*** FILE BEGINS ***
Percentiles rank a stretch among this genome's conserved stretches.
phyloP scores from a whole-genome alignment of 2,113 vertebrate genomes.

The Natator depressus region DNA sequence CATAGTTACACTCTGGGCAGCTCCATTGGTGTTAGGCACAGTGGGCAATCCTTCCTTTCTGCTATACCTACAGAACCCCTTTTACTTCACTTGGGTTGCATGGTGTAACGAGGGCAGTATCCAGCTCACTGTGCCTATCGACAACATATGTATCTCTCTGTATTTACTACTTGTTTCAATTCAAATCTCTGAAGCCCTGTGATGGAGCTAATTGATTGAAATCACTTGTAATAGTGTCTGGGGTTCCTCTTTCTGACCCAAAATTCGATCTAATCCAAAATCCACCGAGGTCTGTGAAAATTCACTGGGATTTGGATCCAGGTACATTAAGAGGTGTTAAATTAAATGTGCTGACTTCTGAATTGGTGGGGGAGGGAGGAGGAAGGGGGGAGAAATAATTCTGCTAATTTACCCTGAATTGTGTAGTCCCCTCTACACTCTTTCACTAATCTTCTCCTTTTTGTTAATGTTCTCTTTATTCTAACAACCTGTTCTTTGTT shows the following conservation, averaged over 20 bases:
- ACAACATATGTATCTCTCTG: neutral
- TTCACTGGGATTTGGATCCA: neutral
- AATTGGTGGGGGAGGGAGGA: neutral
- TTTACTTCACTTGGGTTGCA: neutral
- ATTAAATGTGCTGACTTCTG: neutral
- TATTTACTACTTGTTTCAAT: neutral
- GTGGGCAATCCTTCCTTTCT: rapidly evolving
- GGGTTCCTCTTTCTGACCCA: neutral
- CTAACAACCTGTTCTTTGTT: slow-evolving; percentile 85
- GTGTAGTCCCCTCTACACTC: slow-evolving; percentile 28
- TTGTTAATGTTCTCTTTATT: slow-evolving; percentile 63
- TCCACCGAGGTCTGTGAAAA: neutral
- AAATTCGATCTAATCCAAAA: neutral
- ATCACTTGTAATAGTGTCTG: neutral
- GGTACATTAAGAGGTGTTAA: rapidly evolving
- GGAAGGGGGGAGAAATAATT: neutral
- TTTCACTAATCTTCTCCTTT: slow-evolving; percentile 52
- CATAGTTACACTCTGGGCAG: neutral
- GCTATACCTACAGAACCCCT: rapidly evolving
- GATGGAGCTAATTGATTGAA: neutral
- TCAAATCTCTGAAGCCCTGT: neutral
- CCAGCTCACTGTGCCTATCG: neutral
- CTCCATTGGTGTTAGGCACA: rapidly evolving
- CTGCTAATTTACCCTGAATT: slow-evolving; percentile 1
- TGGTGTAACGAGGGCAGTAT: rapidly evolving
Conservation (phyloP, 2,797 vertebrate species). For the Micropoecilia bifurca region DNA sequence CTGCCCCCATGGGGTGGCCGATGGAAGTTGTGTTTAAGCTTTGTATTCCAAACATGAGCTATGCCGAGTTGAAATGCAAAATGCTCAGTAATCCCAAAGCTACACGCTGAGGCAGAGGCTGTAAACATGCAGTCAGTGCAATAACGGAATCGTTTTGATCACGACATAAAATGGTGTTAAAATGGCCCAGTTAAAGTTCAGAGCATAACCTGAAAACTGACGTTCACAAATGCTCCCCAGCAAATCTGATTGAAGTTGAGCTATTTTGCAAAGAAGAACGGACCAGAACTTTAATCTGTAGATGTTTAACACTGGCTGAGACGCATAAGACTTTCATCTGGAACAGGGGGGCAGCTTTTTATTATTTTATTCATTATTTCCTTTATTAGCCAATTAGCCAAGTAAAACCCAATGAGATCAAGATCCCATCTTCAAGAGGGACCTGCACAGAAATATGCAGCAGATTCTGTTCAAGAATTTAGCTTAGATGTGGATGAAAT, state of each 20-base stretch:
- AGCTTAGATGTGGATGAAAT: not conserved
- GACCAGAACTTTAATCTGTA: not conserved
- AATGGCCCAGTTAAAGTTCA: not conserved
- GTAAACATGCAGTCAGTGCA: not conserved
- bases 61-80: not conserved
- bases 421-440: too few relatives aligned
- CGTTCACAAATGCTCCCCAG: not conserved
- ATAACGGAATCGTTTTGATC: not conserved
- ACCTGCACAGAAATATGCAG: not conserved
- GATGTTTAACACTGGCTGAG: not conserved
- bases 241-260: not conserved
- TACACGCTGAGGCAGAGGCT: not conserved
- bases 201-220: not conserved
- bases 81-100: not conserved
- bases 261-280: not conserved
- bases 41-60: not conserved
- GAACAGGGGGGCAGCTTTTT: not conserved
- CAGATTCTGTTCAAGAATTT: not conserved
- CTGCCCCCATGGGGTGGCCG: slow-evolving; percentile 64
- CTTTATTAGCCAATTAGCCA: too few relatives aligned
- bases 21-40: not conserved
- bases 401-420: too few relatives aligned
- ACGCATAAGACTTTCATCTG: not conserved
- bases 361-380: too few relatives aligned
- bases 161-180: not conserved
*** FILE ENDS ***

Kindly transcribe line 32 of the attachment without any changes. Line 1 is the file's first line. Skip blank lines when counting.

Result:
- AATGGCCCAGTTAAAGTTCA: not conserved